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Cape Cod Hospital v. Sebelius


December 21, 2009


The opinion of the court was delivered by: Royce C. Lamberth


Plaintiffs Cape Cod Hospital, Falmouth Hospital Association, Flushing Medical Center, Brookdale University Hospital Medical Center and Jamaica Hospital Center bring this action pursuant to the Administrative Procedure Act (APA), 5 U.S.C. § 702 et al., seeking judicial review of two final rules promulgated by the U.S. Department of Health and Human Services. The rules in dispute determined the rates for inpatient hospital services paid under the Medicare prospective payment system. The first motion presently before the Court concerns two documents offered by the plaintiffs that were not included in the official administrative record for Fiscal Year 2007. The defendant moves to strike these documents as improperly supplementing the administrative record. In addition, both parties have filed motions for summary judgment. For reasons set forth in this opinion, the motion to strike is GRANTED in part and DENIED in part. Defendant's cross-motion for summary judgment is GRANTED. Accordingly, Plaintiff's motion for summary judgment is DENIED.


A.Medicare Payment for Inpatient Hospital Services

Established in 1965 under Title XVIII of the Social Security Act, 79 Stat. 291, as amended, 42 U.S.C. § 1395 et seq. (1988 ed. and Supp. IV), Medicare is a federally funded health insurance program for the elderly and disabled. Subject to a few exceptions, Congress authorized the Secretary of Health and Human Services (Secretary) to issue regulations defining reimbursable costs and otherwise giving content to the broad outlines of the Medicare statute. § 1395x(v)(1)(A). That authority encompasses the discretion to determine both the "reasonable cost" of services and the "items to be included" in the category of reimbursable services. Thomas Jefferson University v. Shalala, 512 U.S. 504, 507 (1994). However, experience proved that the "reasonable cost" system provided "little incentive for hospitals to keep costs down" because "[t]he more they spent, the more they were reimbursed." Tuscon Med. Ctr. v. Sullivan, 947 F.2d 971, 974 (D.C. Cir. 1991). In the Balanced Budget Act of 1997, Congress changed the payment system for services from a "reasonable cost" to a prospective payment system (PPS). Under PPS, Medicare pays prospectively-established rates for each patient discharge. 42 U.S.C. § 1395ww(d); 71 Fed. Reg. 47870, 47875-76 (Aug. 16, 2006). Plaintiffs are five non-profit hospitals that participate in the Medicare program.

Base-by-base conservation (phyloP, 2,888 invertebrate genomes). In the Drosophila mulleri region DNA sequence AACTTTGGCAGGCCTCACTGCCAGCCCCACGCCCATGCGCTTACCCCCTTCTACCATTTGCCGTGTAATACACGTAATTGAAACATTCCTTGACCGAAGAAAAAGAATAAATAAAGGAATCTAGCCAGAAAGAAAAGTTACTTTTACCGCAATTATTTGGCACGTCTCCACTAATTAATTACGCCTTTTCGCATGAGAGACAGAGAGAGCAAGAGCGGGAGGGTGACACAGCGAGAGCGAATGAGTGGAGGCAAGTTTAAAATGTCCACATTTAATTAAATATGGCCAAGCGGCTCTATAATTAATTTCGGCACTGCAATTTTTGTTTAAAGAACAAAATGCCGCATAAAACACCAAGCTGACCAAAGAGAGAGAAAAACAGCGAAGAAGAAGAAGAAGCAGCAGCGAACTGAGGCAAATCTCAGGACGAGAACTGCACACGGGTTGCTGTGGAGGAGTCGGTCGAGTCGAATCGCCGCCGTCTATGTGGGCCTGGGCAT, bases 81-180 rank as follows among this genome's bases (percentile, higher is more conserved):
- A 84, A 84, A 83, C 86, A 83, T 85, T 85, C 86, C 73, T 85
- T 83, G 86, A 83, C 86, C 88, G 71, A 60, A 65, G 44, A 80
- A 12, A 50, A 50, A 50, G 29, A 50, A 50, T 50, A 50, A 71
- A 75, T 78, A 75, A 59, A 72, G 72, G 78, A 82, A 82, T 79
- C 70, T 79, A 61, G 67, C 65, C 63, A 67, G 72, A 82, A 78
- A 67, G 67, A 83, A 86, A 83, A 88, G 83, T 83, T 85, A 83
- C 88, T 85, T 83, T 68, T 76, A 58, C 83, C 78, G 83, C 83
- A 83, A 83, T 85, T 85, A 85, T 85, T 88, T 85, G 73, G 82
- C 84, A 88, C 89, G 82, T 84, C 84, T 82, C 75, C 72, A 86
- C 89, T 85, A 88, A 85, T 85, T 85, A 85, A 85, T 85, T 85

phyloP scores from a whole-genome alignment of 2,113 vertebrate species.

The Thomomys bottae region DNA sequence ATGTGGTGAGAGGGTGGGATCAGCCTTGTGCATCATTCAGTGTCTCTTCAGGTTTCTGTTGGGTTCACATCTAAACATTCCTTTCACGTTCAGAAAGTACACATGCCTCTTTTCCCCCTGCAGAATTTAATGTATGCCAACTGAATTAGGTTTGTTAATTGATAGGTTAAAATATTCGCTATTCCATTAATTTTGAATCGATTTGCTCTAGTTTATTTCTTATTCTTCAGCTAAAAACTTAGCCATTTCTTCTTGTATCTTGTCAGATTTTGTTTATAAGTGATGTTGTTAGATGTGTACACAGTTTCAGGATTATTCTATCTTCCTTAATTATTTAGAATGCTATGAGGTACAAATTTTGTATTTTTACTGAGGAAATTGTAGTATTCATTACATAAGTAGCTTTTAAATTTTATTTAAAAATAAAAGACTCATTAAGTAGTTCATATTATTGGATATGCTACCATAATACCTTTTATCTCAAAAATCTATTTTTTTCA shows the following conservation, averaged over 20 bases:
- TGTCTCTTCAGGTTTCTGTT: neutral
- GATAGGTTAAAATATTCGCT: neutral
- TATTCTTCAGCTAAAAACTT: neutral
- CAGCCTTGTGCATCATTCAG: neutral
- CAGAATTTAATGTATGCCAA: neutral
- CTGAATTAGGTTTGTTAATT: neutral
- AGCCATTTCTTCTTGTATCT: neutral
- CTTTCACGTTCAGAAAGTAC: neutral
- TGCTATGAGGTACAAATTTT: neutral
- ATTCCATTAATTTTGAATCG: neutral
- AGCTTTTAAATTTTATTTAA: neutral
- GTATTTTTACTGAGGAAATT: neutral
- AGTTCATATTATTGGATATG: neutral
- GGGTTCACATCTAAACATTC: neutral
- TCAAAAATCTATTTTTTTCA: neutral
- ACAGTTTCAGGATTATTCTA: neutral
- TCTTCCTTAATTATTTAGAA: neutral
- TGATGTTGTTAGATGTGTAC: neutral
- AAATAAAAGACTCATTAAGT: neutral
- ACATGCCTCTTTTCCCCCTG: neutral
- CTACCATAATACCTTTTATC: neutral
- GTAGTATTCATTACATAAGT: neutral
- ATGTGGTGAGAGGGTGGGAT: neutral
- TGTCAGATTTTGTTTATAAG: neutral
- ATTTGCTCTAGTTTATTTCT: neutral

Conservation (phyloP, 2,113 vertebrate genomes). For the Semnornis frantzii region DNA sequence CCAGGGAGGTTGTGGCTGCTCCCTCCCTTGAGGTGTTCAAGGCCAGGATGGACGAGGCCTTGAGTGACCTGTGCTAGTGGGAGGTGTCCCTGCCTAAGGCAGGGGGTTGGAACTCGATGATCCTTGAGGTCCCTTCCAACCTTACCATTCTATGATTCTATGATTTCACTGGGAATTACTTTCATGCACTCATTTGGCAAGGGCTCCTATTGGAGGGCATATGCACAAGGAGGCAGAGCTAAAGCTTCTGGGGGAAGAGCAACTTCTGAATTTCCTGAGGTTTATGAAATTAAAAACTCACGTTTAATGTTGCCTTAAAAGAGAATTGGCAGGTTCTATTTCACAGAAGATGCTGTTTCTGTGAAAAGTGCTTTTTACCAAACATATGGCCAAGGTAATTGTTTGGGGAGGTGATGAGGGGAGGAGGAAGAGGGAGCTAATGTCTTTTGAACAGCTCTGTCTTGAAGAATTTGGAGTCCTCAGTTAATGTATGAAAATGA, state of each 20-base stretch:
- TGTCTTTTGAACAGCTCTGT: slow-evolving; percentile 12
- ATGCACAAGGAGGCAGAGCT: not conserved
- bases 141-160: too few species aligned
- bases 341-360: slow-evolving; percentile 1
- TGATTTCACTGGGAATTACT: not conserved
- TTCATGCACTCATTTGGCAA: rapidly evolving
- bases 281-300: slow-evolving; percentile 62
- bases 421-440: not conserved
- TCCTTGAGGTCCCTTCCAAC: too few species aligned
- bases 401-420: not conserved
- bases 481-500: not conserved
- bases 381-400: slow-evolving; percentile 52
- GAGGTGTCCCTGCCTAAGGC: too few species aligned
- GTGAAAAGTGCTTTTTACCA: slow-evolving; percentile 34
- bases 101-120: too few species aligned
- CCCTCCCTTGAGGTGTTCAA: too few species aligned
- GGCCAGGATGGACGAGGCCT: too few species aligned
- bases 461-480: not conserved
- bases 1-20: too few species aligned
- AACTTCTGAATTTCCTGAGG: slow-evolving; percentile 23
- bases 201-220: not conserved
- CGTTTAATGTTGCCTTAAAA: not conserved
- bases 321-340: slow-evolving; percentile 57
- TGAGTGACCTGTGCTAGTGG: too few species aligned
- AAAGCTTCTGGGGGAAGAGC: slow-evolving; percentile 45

Under the Medicare Act, the amount of reimbursement to a provider hospital for a given service is dependant on the hospital's "average standardized amount" per discharge and the "area wage index" applicable to the hospital. See 42 U.S.C. § 1395ww(d)(2)(C),(D); § 1395ww(d)(3)(E). The standardized amount is the base payment rate per discharge under the PPS according to the particular diagnosis.*fn2 42 U.S.C. § 1395ww(d)(3). It is divided into two parts: a labor-related share and a nonlabor-related share. See 42 U.S.C. § 1395ww(d)(3)(E). The Secretary adjusts the labor-related portion of the standardized amount for differences in hospital wage levels in different geographic areas.*fn3 See 42 U.S.C. § 1395ww(d)(3)(E). In order to calculate the relative wage-level adjustment, the Secretary calculates and assigns an area wage index value to each hospital reflecting the relative wage levels in the hospital's geographic location. See 71 Fed. Reg. at 48005; 71 Fed. Reg. 59886, 59903-68 (Oct. 11, 2006). Beginning in 1994, Congress required that the Department of Health and Human Services, through the Centers for Medicare and Medicaid Services (CMS), update wage indexes annually based on wage data information submitted by participating hospitals.

B.The Rural Floor Adjustment

The disparity in payments between urban and rural hospitals caused by differences in the applicable wage indexes has resulted in congressional adjustments. In 1997, Congress enacted legislation requiring the wage index for hospitals located in an urban area to not be less that the wage index for hospitals located in rural areas in the same state. Balanced Budget Act of 1997, Pub. L. No. 105-33, § 4410(a) (BBA), 42 U.S.C. § 1395ww note. The legislation provided that "the area wage index applicable . . . to any hospital which is not located in a rural area . . . may not be less than the area wage index applicable . . . to hospitals located in rural areas in the State in which the hospital is located." Id. In other words, where a state's rural hospitals would otherwise have a higher applicable wage index than an urban hospital in the same state, Congress provided that the urban hospital's wage index be raised to match that of the rural hospitals. This adjustment, commonly called the "rural floor," is required to be performed in a budget neutral manner, so that payments in a given fiscal year "are not greater or less than those which would have been made in [that] year" had the rural floor provision not applied. Id. The effect of the rural floor is to provide payments to some urban hospitals that are greater than would have otherwise been provided to those hospitals. The budget neutrality provision means that any increases in the wage indexes for urban hospitals due to the rural floor must be offset by a corresponding reduction to the wage indexes for rural hospitals so that the total Medicare payments are no greater and no less than they would have been had the rural floor not existed.